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Mmm, this is a really good quality question! I mean, once you've thought about it for a second, it seems so obvious. 10^3-1 = 999, 10^5-1 = 99999, and in general anything of the form of 10^n - 1 will be divisible by 9 (because the number is made up of nothing but 9's!)

This means that all numbers of the form 10^n (where n is an integer) will be equal to 1 mod 9 (i.e., they will equal 9k + 1, where k is an integer.)

However, such an argument is far from constituting a mathematical proof. So how are we to go about proving this? Well, can we manipulate the equation to show that

10^n - 1 = 9k (k,n are integers) ???????

While this may be possible, such manipulations are not easy. Another option is to try to find a proof by contradiction: lets say that 10^n is not congruent to 1 mod 9 for some value of n. Maybe it is congruent to 2 mod 9. Does this lead to a contradiction? If it does, we still aren't done the proof: we would have to show that 10^n being congruent to 3 mod 9, 4 mod 9, etc. all lead to contradictions. Once again, this is possiblly possible, but good maths is in general about being lazy, so rather than all that work, we'd rather try and find something simpler.

And then we finally run upon the idea of mathematical induction. If you don't know what that is, see here: http://en.wikipedia.org/wiki/Mathematical_induction

Mathematical induction is an exceptionally powerful tool one can use, in particular when trying to find proofs related to the integers. We basically assume that what we are trying to prove is correct, and then see if we can find a proof that this assumption necessarily leads to the statement being correct for the next greatest number. So, we assume a formula works for any integer n, and then try and show it works for n + 1. If we are successful, then all we need to show is that the formula works for n = 1, and we will have proven it for 1,2,3,4,5,6... indeed for every integer.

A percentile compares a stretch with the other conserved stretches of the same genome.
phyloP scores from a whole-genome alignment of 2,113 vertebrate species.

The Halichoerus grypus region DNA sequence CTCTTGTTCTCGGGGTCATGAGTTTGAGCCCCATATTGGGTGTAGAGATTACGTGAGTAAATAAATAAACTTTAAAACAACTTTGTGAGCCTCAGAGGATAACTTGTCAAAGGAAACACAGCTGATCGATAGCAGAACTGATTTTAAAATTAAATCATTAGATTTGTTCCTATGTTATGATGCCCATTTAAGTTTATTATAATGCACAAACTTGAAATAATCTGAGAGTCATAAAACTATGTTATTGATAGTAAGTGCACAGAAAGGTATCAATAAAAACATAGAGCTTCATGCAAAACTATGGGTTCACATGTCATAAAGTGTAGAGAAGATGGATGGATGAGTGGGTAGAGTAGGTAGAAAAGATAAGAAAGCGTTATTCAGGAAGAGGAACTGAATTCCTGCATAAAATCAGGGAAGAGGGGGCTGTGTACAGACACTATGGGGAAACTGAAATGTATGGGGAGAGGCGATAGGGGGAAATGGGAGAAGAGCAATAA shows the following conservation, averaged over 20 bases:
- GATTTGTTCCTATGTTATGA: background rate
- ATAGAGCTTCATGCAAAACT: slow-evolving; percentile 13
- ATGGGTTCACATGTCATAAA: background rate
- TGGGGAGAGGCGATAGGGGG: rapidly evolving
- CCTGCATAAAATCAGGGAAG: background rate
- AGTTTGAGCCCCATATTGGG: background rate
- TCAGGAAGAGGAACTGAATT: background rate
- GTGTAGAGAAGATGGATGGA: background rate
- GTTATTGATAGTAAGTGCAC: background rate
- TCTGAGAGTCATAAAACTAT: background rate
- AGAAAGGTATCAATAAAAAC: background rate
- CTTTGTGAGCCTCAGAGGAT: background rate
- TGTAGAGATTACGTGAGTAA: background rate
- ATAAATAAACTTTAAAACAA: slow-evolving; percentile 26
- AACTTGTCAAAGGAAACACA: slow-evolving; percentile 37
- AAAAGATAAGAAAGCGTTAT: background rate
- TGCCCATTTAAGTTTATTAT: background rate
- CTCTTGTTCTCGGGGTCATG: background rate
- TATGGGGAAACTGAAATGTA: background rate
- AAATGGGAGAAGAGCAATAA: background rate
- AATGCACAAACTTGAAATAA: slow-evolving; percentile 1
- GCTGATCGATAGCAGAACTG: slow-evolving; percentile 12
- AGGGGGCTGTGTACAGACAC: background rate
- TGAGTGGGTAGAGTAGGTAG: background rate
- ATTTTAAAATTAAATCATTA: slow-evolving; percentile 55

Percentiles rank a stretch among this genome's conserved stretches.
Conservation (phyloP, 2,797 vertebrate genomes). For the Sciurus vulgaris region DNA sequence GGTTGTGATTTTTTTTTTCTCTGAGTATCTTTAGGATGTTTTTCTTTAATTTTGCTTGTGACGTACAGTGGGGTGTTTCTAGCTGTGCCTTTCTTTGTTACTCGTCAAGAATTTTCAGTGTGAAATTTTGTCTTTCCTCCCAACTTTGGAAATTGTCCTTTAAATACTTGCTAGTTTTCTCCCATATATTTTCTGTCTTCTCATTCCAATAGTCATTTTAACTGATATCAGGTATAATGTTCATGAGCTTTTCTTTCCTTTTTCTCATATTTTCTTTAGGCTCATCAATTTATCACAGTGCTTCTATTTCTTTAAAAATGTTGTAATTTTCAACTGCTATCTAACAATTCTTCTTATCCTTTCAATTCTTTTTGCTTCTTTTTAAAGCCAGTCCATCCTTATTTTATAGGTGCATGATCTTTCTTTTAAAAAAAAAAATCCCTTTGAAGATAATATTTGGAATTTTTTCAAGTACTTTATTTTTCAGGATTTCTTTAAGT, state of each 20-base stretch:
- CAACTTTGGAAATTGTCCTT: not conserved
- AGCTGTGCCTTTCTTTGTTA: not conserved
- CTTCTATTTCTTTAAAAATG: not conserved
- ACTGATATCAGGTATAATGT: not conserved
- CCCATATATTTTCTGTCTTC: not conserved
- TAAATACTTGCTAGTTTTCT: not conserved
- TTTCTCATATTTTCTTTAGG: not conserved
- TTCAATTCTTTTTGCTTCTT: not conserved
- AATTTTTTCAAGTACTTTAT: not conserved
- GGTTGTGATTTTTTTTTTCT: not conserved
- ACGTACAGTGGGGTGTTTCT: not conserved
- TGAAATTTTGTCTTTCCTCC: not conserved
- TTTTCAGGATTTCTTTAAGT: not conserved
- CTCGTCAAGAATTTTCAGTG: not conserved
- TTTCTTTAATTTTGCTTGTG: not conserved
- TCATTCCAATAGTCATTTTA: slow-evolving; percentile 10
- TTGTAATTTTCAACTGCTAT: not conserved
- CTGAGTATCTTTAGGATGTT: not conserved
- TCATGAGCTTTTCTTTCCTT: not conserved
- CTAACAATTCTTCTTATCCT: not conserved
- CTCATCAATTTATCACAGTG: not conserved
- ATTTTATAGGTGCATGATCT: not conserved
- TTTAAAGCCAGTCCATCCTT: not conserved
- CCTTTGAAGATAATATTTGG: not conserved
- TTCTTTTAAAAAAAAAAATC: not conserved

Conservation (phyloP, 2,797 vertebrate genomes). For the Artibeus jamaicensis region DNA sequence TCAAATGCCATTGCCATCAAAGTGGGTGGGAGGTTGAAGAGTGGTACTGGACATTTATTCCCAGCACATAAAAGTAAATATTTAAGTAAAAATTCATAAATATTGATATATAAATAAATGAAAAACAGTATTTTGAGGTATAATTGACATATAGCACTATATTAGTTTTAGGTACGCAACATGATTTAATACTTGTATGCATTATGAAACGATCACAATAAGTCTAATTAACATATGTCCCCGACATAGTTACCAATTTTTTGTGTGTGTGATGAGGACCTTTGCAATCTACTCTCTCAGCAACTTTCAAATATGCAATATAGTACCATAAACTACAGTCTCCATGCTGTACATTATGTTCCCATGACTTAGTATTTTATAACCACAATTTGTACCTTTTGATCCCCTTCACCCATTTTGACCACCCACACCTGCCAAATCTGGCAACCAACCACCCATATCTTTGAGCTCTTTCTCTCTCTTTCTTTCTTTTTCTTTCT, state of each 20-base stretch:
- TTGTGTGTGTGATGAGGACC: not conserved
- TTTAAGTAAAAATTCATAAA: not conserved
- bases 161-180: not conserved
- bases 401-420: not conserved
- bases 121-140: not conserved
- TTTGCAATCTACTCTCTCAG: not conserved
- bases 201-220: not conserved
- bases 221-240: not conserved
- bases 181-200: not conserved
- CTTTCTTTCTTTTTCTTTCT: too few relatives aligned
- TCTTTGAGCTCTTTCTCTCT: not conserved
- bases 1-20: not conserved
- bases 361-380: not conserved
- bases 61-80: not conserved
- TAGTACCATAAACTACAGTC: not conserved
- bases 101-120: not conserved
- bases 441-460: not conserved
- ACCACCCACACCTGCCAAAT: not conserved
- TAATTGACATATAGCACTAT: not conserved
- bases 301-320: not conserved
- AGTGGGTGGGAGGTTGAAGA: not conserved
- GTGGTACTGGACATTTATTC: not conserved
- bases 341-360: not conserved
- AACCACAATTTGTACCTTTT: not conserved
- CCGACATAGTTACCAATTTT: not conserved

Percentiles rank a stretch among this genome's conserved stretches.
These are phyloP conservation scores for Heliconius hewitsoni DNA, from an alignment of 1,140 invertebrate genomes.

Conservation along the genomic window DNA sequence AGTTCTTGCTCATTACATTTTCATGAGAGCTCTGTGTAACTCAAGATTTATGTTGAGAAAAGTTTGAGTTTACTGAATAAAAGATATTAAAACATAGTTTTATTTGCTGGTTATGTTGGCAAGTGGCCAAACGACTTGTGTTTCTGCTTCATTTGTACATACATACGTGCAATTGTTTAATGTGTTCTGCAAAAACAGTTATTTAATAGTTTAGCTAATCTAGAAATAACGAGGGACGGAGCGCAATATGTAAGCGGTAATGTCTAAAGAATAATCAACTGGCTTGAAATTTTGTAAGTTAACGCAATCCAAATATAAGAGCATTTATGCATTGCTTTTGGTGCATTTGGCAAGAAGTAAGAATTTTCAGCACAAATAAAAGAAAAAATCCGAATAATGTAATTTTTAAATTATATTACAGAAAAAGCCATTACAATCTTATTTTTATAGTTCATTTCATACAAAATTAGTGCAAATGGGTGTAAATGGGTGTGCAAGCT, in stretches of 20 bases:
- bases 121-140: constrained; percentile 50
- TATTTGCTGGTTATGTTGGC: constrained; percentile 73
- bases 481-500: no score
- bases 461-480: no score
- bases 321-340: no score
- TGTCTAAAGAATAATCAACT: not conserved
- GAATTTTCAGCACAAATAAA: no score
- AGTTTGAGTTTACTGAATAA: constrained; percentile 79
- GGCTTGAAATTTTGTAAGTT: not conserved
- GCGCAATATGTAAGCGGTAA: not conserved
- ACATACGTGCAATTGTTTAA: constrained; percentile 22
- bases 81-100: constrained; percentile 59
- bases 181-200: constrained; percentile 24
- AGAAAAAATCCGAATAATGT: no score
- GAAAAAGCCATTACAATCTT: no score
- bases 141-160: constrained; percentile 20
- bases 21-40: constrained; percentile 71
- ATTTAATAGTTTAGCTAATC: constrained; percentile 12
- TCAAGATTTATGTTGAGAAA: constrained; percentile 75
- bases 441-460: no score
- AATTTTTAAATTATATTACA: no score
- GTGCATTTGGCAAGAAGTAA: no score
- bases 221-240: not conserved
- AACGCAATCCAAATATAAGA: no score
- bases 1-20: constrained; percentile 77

So can we do that here? Well, lets firstly assume that 10^n = 1 mod 9. This means that 10^n = 9k + 1 (k element of z). Even though we want to prove that, lets just for the time being assume it's true.

Now we need to prove that 10^(n+1) = 9s + 1 (where n and s are integers).

10^(n+1) = 10^n * 10 = 9s + 1

therefore (9s + 1)/10 = 10^n

and we have assumed that 10^n = 9k + 1

therefore (9s + 1)/10 = 9k + 1

9s + 1 = 90k + 10 = 90k + 9 + 1

9s + 1 = 9 (10k + 1) + 1

as 10k + 1 is an integer, s is an integer, so therefore

10^(n+1) = 9s + 1 (where n and s are integers)

so therefore, if 10^n is congruent 1mod9, 10^(n+1) is also congruent 1mod9

All we have left to do is show that the formula works for n = 1

10^1 = 10 = 9*1 + 1. It is obvious that 10 is congruent 1mod9. And that's the proof. End it with a statement like: therefore 10^n is congruent to 1 mod 9 for all n greater than or equal to 1, by mathematical induction

Hope that helps someone out there

Q: Prove that for all positive integers n 10 power n equals 1 in modulo 9?

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Mathematical induction is just a way of proving a statement to be true for all positive integers: prove the statement to be true about 1; then assume it to be true for a generic integer x, and prove it to be true for x + 1; it therefore must be true for all positive integers.